Who will own the creator economy? A web2 vs. web3 showdown

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January 26th, 2022

The hype around the creator economy may have peaked a year ago - but I believe right now is the most consequential moment in deciding the economic fate of creators.

This is the result of a tug-of-war between two strong but opposing forces that have emerged over the last 18 months, both of which should work in favor of creators:

  1. After a decade of inaction, web2 platforms have finally woken up to the need to help their creators make money. This was instigated by TikTok’s $2B Creator Fund, but has resulted in dozens of similar funds and new features across Snap, Instagram, YouTube, Pinterest, and even LinkedIn.
  2. Meanwhile, web3 platforms are pioneering a new form of monetization. They’re empowering creators to “own” their audience, and enabling fans to financially benefit from their growth. So far, this has largely been creators with existing audiences monetizing via web3 - but we may soon see fully “web3 native” creators.

What’s caused these changes, and where are we headed next? I’ll dive into the driving factors and my predictions for 2022 and beyond.

A history of creator monetization

To start, it’s important to understand that Web2 social platforms historically took a “hands off” approach to creator monetization. Creators used them to build an audience, but the platforms themselves provided very little support for those looking to make money (YouTube’s ad program is the notable exception here).

Apps like Instagram and Twitter ignored opportunities to facilitate transactions between creators and brands (or creators and their audiences) - they didn’t want to be directly involved. Most creators made money in one of two ways:

  • Deals with brands to post sponsored content. Creators were responsible for finding, negotiating, and executing deals with brands, as well as tracking results and collecting payment. Some marketplaces cropped up to help with this, but most social apps didn’t bring these tools in-house.
  • Linking to external sites. Creators who wanted to directly monetize their audience could link to an external platform (think Patreon or OnlyFans). Most social apps didn’t encourage this, and sometimes even blocked these links.

This all changed in July 2020, when TikTok announced something revolutionary: a Creator Fund. TikTok pledged to pay out more than $2B to creators worldwide over the following three years. Creators would earn this money by posting content that got a significant amount of views and engagement.

This might sound similar to YouTube’s Partner Program, but there’s one key difference - YouTube pays creators a percentage of ad revenue that the company makes from the creators’ content. TikTok is paying users off its own balance sheet.

A side note - you could argue that the Creator Fund was simply a continuation of TikTok’s boundary-breaking approach to user acquisition.

Before TikTok, the idea of social apps paying for users (especially at the early stages) was somewhat gauche. The best social products were expected to grow via word-of-mouth, with a strong viral coefficient propelling new adoption.

From the very beginning, TikTok broke this rule. Bytedance reportedly spent $1B marketing TikTok to U.S. users in both 2018 and 2019.

After TikTok launched the first Creator Fund, other social apps scrambled to follow. Snap, YouTube, Facebook, Instagram, LinkedIn, and Pinterest have now allocated meaningful amounts of money to paying creators for content. Others, like Twitter and Clubhouse, have launched “accelerators” that provide financial support and other resources for creators making recurring content (Spaces and Shows).

The Creator Fund might be perceived as “growth at all costs” - these apps are literally giving away money (#tbt to HQ Trivia, which first made this cool). However, a likely long term strategy for the Creator Fund assumes that the money allocated to creators today will eventually be recouped.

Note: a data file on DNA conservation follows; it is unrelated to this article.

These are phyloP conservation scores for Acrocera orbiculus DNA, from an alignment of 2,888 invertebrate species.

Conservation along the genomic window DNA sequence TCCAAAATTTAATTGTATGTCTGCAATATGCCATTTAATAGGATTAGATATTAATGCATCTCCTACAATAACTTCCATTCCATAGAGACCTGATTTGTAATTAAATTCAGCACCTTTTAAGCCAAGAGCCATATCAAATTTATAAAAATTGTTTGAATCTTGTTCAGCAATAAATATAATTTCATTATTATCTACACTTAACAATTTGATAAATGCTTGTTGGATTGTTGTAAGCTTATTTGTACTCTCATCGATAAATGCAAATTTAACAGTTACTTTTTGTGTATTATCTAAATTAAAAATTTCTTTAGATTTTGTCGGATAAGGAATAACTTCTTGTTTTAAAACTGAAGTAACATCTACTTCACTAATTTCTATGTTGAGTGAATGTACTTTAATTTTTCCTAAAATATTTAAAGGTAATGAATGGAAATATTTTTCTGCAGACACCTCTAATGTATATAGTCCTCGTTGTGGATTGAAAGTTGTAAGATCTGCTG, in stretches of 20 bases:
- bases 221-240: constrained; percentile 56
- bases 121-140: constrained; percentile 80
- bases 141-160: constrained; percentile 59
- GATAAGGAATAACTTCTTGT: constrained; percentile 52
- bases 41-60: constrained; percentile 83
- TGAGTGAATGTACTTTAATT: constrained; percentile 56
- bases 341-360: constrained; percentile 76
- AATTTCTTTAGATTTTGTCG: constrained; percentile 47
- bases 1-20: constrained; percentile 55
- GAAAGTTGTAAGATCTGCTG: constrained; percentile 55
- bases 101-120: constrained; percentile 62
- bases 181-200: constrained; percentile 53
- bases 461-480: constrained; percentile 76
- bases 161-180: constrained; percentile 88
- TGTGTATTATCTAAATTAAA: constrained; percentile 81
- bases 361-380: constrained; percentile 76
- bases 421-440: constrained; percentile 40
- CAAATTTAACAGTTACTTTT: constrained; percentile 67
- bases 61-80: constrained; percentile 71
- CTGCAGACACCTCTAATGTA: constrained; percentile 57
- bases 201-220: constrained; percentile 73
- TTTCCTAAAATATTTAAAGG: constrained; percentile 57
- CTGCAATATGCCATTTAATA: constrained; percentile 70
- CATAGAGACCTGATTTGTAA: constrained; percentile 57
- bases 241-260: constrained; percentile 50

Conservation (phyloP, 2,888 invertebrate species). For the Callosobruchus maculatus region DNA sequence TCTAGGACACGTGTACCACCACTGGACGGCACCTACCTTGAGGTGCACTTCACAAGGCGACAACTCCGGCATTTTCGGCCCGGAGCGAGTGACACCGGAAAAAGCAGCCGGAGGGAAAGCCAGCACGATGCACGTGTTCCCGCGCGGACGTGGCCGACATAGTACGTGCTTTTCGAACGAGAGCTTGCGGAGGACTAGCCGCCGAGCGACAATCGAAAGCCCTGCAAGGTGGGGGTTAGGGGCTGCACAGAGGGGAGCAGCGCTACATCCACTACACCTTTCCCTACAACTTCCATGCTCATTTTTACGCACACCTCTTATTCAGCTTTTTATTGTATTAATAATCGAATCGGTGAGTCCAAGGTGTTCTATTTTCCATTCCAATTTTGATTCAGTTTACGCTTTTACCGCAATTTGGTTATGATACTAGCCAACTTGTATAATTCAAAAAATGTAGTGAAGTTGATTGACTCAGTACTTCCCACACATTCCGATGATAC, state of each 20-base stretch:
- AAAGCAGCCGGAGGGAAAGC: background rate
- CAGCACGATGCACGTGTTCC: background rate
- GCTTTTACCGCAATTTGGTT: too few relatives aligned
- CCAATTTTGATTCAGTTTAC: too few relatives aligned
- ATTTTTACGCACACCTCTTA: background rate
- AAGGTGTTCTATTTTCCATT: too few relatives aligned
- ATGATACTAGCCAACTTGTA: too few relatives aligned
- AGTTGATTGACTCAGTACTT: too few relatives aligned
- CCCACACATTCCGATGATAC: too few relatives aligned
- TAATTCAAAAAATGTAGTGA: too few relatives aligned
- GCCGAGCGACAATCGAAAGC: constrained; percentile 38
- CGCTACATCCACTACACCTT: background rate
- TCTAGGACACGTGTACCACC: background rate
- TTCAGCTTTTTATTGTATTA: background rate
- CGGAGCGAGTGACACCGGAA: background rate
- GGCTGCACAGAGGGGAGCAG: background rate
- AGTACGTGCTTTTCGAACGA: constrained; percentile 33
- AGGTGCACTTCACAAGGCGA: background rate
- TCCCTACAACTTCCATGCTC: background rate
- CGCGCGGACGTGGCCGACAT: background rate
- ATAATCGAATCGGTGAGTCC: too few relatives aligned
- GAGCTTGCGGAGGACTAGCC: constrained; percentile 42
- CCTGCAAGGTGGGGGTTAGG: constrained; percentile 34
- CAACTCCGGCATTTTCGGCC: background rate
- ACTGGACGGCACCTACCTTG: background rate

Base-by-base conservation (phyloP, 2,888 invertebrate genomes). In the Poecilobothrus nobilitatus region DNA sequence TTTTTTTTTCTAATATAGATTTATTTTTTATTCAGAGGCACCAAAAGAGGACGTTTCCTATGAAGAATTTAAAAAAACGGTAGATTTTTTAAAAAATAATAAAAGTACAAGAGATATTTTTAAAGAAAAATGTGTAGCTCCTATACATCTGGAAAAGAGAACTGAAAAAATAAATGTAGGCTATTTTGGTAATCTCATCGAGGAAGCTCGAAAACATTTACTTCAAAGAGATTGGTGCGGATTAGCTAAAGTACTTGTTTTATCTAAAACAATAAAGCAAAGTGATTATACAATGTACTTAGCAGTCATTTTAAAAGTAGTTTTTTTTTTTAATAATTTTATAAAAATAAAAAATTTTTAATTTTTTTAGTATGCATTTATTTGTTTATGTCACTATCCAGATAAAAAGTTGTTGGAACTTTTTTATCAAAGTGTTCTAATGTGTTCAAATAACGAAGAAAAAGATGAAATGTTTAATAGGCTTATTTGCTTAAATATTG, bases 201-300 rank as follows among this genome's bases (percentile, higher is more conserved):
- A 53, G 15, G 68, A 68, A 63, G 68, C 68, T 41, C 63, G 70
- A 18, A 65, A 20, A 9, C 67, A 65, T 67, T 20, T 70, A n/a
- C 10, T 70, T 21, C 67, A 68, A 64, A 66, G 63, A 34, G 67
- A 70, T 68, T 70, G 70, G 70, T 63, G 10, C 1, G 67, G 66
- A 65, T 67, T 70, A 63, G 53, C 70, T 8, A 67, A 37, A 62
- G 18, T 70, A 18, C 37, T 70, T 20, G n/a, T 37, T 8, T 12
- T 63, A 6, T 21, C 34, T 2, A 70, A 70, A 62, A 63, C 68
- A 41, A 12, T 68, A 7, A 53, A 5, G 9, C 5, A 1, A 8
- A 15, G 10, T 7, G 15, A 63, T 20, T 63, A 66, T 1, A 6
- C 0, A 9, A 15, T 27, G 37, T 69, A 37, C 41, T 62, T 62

The ultimate goal for social apps is to acquire and retain users - their attention will always be worth something. If the Creator Fund helps TikTok (and other apps!) achieve this, it could potentially pay back multiples of the initial spend.

TikTok opened the floodgates to in-app monetization. But most social platforms don’t want to be paying for content forever, especially when they have to offer more and more to compete with other platform launching their own funds. So they’re finally building out other features that allow creators to directly monetize their audiences. A few examples, all of which have been announced or rolled out in the past 6 months:

  • Instagram and TikTok are now testing paid subscriptions that allow creators to charge their followers for access to exclusive content.
  • Twitter launched paid subscriptions (Super Follows) and tipping.
  • Pinterest added shoppable pins, which allow creators to make money for the product sales they drive. They also launched Pinterest TV - live, shoppable, creator-driven shows.
  • YouTube piloted livestream shopping during the holidays.

Where platforms go, will consumers follow?

These new features sound great! But there’s one important question: is there true consumer “pull”? In other words, do consumers actually want to pay the creators they follow on platforms like Instagram and Twitter for extra content or special access?

I’ve seen almost no metrics on how these features have performed. If they’re successfully generating significant revenue for creators, wouldn’t we have heard about it by now? Though you could also argue that the platforms are keeping quiet about what’s working, for fear of inspiring copycats.

Of bigger concern is whether the fan / creator relationships on Web2 social apps are a fit for more active forms of monetization (beyond ads). Especially on apps like Instagram, it feels like there’s far more “influencers” than true “creators.” You might follow an influencer because you find their aesthetic or lifestyle to be entertaining or aspirational - but would you pay for exclusive content? Probably not.

In my opinion, the number of true “creators” is much smaller. And these people have probably already figured out ways to monetize their content and expertise. They’re less likely to be the first movers to new features offered by social apps - but they might hop onboard once they see meaningful traction.